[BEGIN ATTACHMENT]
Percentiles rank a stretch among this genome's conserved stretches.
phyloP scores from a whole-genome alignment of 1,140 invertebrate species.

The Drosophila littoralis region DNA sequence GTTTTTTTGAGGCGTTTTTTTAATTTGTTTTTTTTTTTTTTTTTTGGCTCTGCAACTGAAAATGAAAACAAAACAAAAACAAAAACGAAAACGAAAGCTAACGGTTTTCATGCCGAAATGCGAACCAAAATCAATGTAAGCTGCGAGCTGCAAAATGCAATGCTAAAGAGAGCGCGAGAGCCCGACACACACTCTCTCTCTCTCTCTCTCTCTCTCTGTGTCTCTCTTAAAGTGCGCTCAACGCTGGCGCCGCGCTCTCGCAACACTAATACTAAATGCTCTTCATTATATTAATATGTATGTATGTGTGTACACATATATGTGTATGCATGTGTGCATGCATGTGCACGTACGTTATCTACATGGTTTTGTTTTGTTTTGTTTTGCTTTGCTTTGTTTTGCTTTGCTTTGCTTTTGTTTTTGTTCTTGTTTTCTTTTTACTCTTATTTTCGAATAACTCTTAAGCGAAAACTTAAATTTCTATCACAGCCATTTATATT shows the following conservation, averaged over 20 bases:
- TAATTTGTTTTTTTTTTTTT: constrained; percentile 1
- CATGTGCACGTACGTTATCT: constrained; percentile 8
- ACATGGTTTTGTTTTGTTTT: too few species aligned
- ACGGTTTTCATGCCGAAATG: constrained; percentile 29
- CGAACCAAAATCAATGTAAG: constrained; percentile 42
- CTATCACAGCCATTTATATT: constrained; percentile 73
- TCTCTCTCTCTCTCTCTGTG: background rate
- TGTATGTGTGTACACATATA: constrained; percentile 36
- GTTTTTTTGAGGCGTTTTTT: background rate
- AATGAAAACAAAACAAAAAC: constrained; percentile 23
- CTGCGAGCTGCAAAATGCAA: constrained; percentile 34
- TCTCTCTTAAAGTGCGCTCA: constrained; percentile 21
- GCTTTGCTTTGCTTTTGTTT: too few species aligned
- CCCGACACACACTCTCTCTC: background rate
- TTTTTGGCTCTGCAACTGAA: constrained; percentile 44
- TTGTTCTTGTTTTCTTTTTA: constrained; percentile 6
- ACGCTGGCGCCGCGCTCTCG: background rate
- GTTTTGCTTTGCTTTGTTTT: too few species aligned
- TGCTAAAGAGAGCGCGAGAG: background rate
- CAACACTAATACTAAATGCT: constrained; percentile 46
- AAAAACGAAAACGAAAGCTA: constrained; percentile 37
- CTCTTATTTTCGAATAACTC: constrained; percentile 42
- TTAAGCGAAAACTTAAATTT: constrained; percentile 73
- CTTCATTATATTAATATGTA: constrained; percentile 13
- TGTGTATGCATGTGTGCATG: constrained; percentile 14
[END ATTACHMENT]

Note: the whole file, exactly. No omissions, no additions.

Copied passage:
Percentiles rank a stretch among this genome's conserved stretches.
phyloP scores from a whole-genome alignment of 1,140 invertebrate species.

The Drosophila littoralis region DNA sequence GTTTTTTTGAGGCGTTTTTTTAATTTGTTTTTTTTTTTTTTTTTTGGCTCTGCAACTGAAAATGAAAACAAAACAAAAACAAAAACGAAAACGAAAGCTAACGGTTTTCATGCCGAAATGCGAACCAAAATCAATGTAAGCTGCGAGCTGCAAAATGCAATGCTAAAGAGAGCGCGAGAGCCCGACACACACTCTCTCTCTCTCTCTCTCTCTCTCTGTGTCTCTCTTAAAGTGCGCTCAACGCTGGCGCCGCGCTCTCGCAACACTAATACTAAATGCTCTTCATTATATTAATATGTATGTATGTGTGTACACATATATGTGTATGCATGTGTGCATGCATGTGCACGTACGTTATCTACATGGTTTTGTTTTGTTTTGTTTTGCTTTGCTTTGTTTTGCTTTGCTTTGCTTTTGTTTTTGTTCTTGTTTTCTTTTTACTCTTATTTTCGAATAACTCTTAAGCGAAAACTTAAATTTCTATCACAGCCATTTATATT shows the following conservation, averaged over 20 bases:
- TAATTTGTTTTTTTTTTTTT: constrained; percentile 1
- CATGTGCACGTACGTTATCT: constrained; percentile 8
- ACATGGTTTTGTTTTGTTTT: too few species aligned
- ACGGTTTTCATGCCGAAATG: constrained; percentile 29
- CGAACCAAAATCAATGTAAG: constrained; percentile 42
- CTATCACAGCCATTTATATT: constrained; percentile 73
- TCTCTCTCTCTCTCTCTGTG: background rate
- TGTATGTGTGTACACATATA: constrained; percentile 36
- GTTTTTTTGAGGCGTTTTTT: background rate
- AATGAAAACAAAACAAAAAC: constrained; percentile 23
- CTGCGAGCTGCAAAATGCAA: constrained; percentile 34
- TCTCTCTTAAAGTGCGCTCA: constrained; percentile 21
- GCTTTGCTTTGCTTTTGTTT: too few species aligned
- CCCGACACACACTCTCTCTC: background rate
- TTTTTGGCTCTGCAACTGAA: constrained; percentile 44
- TTGTTCTTGTTTTCTTTTTA: constrained; percentile 6
- ACGCTGGCGCCGCGCTCTCG: background rate
- GTTTTGCTTTGCTTTGTTTT: too few species aligned
- TGCTAAAGAGAGCGCGAGAG: background rate
- CAACACTAATACTAAATGCT: constrained; percentile 46
- AAAAACGAAAACGAAAGCTA: constrained; percentile 37
- CTCTTATTTTCGAATAACTC: constrained; percentile 42
- TTAAGCGAAAACTTAAATTT: constrained; percentile 73
- CTTCATTATATTAATATGTA: constrained; percentile 13
- TGTGTATGCATGTGTGCATG: constrained; percentile 14